US LNG exports increased to eleven cargoes in the week ending August 19 with feed gas deliveries to liquefaction plants rising to 4.4 billion cubic feet.
LNG exports are slowly picking up but they are still low compared to pre-Covid levels and a feed gas of 8 Bcf/d recorded in January.
The Energy Information Agency agency said in its weekly gas natural gas report that five US terminals dispatched the eleven cargoes during the week August 13-August 19.
The total capacity of the LNG vessels carrying these cargoes is 40 bcf.
This compares to eight cargoes with a capacity of 29 bcf the week before.
Cheniere’s Sabine Pass plant shipped four cargoes while its Corpus Christi facility dispatched one cargo during the week under review.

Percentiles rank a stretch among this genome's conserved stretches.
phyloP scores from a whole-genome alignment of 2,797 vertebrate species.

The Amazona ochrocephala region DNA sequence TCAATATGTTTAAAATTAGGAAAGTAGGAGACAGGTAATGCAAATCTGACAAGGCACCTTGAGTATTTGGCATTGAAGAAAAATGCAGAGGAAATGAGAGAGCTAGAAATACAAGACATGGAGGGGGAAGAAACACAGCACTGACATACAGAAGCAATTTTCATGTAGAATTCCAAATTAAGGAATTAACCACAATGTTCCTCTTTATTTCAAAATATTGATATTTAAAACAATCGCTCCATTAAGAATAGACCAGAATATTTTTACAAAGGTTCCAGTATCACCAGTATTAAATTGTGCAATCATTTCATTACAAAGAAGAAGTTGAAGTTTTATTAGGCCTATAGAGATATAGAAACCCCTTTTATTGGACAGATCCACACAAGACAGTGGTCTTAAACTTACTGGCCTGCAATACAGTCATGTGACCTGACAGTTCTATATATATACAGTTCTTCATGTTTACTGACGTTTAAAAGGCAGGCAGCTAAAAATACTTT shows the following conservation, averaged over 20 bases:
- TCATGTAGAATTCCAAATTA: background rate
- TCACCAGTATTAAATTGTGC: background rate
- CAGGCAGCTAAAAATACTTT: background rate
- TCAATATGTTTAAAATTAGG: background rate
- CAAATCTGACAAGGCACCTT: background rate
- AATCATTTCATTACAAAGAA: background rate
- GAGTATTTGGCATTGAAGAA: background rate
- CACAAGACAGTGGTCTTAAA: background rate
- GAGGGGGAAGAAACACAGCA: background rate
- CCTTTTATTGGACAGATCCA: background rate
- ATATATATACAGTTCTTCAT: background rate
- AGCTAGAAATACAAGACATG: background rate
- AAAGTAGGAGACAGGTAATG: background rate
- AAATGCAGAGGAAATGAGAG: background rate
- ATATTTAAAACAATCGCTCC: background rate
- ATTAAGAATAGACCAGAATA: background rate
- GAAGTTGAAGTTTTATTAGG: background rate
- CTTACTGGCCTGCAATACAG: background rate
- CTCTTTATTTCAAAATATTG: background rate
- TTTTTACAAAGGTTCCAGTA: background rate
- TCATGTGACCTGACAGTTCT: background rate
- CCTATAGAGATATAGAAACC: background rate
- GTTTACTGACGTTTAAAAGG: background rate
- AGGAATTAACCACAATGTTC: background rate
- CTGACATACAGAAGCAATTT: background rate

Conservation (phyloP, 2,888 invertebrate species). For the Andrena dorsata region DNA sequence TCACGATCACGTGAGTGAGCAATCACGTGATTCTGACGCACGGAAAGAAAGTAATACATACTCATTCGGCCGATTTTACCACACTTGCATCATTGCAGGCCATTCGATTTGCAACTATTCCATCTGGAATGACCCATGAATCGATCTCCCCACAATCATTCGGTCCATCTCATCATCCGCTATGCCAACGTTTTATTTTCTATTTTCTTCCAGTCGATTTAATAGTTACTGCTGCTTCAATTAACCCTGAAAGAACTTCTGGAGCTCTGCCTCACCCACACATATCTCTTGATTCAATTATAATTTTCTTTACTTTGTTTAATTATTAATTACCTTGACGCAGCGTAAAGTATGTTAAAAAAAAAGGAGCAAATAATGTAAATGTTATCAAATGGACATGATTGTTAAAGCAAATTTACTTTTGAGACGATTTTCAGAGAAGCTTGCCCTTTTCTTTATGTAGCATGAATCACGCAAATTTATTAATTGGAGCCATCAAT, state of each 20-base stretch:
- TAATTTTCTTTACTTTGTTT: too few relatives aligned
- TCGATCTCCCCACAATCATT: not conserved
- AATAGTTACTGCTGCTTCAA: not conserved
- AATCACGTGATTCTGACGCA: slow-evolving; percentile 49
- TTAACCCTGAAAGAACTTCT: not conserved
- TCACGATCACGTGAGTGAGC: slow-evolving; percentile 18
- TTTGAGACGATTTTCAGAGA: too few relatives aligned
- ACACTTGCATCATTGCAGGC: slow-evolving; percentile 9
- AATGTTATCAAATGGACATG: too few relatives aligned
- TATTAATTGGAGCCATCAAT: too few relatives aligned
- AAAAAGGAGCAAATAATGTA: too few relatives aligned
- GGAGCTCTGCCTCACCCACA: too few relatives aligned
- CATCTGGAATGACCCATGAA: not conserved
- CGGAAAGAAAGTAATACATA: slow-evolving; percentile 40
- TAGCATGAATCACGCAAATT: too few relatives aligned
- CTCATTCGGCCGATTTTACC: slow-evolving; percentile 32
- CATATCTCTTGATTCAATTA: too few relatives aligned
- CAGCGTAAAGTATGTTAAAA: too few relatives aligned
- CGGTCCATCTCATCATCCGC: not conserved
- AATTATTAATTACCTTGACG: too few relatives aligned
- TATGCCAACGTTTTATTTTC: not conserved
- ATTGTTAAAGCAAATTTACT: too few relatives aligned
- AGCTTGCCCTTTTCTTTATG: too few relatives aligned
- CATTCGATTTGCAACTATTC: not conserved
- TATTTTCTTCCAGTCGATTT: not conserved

The Sempra-led Cameron LNG facility shipped three cargoes, the Dominion Cove Point facility two, and Freeport LNG sent one cargo.
Furthermore, the Henry Hub spot price increased from $2.06 per million British thermal units last Wednesday to $2.36/MMBtu recorded this Wednesday.
EIA said last week the agency expects US LNG exports to remain at low levels during the next two months due to low prices and the Covid effects on demand.
The agency estimates that buyers cancelled 46 US LNG cargoes in June and about 50 cargoes in July.
The most affected LNG terminals were Sabine Pass in Louisiana and Corpus Christi and Freeport in Texas, where the utilization of liquefaction capacity in July averaged 33%, 28%, and 6%, respectively, it said.